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People v. Sanchez

Court of Appeals of Illinois, First District

February 26, 2014

THE PEOPLE OF THE STATE OF ILLINOIS, Plaintiff-Appellee,
v.
LUIS SANCHEZ, Defendant Appellant

Page 70

Appeal from the Circuit Court of Cook County. No. 11 CR 9865. The Honorable Nicholas R. Ford, Judge, presiding.

Affirmed.

SYLLABUS

Defendant's conviction for resisting a peace officer following a jury trial on a charge of aggravated battery of a peace officer was upheld over defendant's contentions tat resisting a peace officer is not a lesser-included offense of aggravated battery and that his counsel was ineffective in failing to request an instruction on self-defense, since all of the elements of resisting a peace officer were embodied in the charge of aggravated battery of a peace officer and defendant's theory of the case that he did not use force against any police officers was contrary to a claim that he acted in self-defense during his encounter with officers who were investigating a shooting.

For Plaintiff-Appellee: Alan J. Spellberg, Tasha-Marie Kelly & April K. Gonzales, Office of the State's Attorney, County of Cook, Chicago, IL.

For Defendant-Appellant: Kate E. Schwartz, Office of the State Appellate Defender, Chicago, IL.

PRESIDING JUSTICE HYMAN delivered the judgment of the court, with opinion. Justices Neville and Pucinski concurred in the judgment and opinion.

OPINION

HYMAN, PRESIDING JUSTICE

Page 71

[¶1] A jury convicted defendant Luis Sanchez, who was charged with aggravated battery of a peace officer (720 ILCS 5/12-4(b)(18) (West 2010)), of the lesser-included offense of resisting a peace officer. The court sentenced Sanchez to 364 days in Cook County jail. Sanchez raises two grounds for reversing his conviction: (1) resisting arrest does not qualify as a lesser-included offense of aggravated battery; and (2) denial of effective assistance of trial counsel. We affirm. The charge for aggravated battery of a peace officer embodied all the necessary elements for the lesser-included offense of resisting a peace officer. As to defendant's trial counsel, defendant does not have a claim for ineffective representation. His counsel's failure to ask for a self-defense jury instruction was entirely proper under the circumstances.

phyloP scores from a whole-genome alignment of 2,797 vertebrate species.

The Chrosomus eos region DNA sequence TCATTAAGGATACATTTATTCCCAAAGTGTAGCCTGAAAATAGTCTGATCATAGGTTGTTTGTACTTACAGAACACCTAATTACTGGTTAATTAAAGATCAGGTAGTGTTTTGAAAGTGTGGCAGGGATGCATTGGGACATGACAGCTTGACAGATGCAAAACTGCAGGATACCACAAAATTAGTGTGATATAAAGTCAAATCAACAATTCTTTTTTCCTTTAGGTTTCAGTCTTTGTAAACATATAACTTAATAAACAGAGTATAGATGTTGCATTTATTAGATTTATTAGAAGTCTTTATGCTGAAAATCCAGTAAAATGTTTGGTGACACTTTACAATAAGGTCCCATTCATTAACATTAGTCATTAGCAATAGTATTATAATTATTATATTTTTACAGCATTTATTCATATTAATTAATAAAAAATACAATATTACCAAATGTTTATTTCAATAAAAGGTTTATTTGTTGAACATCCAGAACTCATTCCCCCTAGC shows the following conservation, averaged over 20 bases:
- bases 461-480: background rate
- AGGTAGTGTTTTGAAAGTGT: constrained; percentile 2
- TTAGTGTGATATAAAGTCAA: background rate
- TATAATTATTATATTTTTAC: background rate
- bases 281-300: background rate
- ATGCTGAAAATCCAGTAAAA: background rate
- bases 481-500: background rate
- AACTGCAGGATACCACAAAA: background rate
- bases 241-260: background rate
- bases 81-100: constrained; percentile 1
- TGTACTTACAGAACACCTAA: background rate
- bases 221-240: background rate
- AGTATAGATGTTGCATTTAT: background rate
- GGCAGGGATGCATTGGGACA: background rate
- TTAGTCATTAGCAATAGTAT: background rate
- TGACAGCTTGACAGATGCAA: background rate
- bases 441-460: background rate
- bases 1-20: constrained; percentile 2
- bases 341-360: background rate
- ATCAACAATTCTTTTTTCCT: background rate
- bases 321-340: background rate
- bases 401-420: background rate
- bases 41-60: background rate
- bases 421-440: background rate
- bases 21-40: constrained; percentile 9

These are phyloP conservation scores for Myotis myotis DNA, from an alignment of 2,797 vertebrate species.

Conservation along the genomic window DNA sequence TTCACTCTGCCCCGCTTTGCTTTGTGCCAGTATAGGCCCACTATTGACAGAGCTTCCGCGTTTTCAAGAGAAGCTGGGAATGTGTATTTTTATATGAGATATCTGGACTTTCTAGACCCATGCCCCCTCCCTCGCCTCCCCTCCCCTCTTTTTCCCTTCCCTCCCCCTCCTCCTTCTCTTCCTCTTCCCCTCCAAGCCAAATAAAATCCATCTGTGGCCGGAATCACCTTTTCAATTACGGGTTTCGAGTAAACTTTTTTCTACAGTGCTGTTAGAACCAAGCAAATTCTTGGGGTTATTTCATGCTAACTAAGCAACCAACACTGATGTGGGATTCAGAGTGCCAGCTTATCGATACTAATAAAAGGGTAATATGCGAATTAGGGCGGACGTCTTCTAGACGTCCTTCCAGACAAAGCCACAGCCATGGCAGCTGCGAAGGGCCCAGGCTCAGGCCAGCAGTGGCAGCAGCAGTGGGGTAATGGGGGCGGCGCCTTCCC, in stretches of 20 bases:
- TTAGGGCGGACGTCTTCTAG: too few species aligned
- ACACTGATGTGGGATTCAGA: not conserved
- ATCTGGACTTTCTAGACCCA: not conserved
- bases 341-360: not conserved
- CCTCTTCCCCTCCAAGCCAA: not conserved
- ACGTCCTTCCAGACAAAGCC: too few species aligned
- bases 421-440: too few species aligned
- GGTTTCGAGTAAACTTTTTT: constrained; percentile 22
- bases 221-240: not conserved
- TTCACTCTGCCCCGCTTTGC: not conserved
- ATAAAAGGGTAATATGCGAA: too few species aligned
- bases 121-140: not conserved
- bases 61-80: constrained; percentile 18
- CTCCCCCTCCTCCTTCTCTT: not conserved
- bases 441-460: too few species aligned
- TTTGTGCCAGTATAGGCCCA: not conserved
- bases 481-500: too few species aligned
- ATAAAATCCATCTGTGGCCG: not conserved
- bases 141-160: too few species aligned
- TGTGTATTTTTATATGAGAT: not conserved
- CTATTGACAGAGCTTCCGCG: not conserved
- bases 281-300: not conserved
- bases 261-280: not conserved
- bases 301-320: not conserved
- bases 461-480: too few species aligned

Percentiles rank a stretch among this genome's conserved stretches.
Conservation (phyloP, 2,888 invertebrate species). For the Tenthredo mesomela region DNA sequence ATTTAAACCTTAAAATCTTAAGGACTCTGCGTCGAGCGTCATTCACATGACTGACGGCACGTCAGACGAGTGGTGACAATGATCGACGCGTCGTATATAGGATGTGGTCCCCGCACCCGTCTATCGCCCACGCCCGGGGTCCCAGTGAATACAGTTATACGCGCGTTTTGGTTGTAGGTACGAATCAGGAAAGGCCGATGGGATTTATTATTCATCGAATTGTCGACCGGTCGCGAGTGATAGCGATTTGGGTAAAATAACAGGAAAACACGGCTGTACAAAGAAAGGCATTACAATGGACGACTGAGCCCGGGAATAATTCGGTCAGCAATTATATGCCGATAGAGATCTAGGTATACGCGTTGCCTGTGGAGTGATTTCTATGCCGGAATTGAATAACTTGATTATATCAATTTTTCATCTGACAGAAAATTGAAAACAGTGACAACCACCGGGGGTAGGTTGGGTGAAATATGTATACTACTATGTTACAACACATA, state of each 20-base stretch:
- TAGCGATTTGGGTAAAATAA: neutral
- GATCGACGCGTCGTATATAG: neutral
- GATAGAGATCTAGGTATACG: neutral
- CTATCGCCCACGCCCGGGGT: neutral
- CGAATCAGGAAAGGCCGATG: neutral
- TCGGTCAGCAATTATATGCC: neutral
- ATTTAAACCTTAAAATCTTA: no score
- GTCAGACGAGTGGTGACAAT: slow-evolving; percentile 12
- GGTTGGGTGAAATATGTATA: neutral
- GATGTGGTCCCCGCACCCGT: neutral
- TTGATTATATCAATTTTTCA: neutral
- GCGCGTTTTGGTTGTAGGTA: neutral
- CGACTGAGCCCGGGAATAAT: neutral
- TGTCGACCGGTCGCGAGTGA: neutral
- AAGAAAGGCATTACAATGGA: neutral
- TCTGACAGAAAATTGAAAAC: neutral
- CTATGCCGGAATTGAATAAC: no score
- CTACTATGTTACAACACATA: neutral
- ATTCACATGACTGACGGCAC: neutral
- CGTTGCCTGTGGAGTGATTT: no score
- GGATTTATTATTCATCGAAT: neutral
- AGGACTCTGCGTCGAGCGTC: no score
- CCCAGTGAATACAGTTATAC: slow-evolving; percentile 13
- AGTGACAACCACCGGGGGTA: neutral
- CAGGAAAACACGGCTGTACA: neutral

[¶2] BACKGROUND

[¶3] This case arises out of a police investigation into a June 8, 2009, shooting in the Avondale Park neighborhood of Chicago. In the course of the investigation, several police officers went to a home at 2920 North Sawyer, Chicago, in the early morning hours of June 9, where defendant Luis Sanchez was asleep. When the officers left the house, Sanchez was in handcuffs, charged with aggravated battery and resisting or obstructing a police officer. Before trial, the State dismissed the felony resisting charge and proceeded with the felony count of aggravated battery. During trial, the State and the defense offered different versions of the events that led up to Sanchez's arrest.

[¶4] The State's first witness, Commander Joseph Salemme, testified that on June 9, 2011, at about 2:30 a.m., he and 9 or 10 police officers from the Area Five detective division went to Sanchez's home at 2956 North Sawyer, Chicago, to interview him about a shooting in Avondale Park the day before. Not finding Sanchez at home, Salemme and the others proceeded to a house down the block at 2920 North Sawyer, where Sanchez's parents and siblings lived. Salemme wore a shirt and tie and a black bulletproof vest and carried a firearm. Some of the police officers with him wore bulletproof vests and department-issued uniforms, including black battle-dressed uniforms, name plates, stars, a Chicago police department patch on the left arm and a City of Chicago flag on the right arm.

[¶5] Salemme said when they got to 2920 North Sawyer, one of the officers knocked on the front door and the person who answered allowed them in. Before Salemme entered the living room he heard an officer say, " Police. Wake up. Police. Wake up." Salemme then heard Sanchez yell, " Fuck you. You are not going to put that shooting on me." When Salemme entered the living room, he saw Sanchez standing in front of a couch, surrounded by police officers. Salemme then saw Sanchez punch police officer George Junkovic in the chest. Salemme saw Junkovic take two or three steps backward, then heard him yell " taser, taser" just before twice deploying his taser on Sanchez. Salemme said ...


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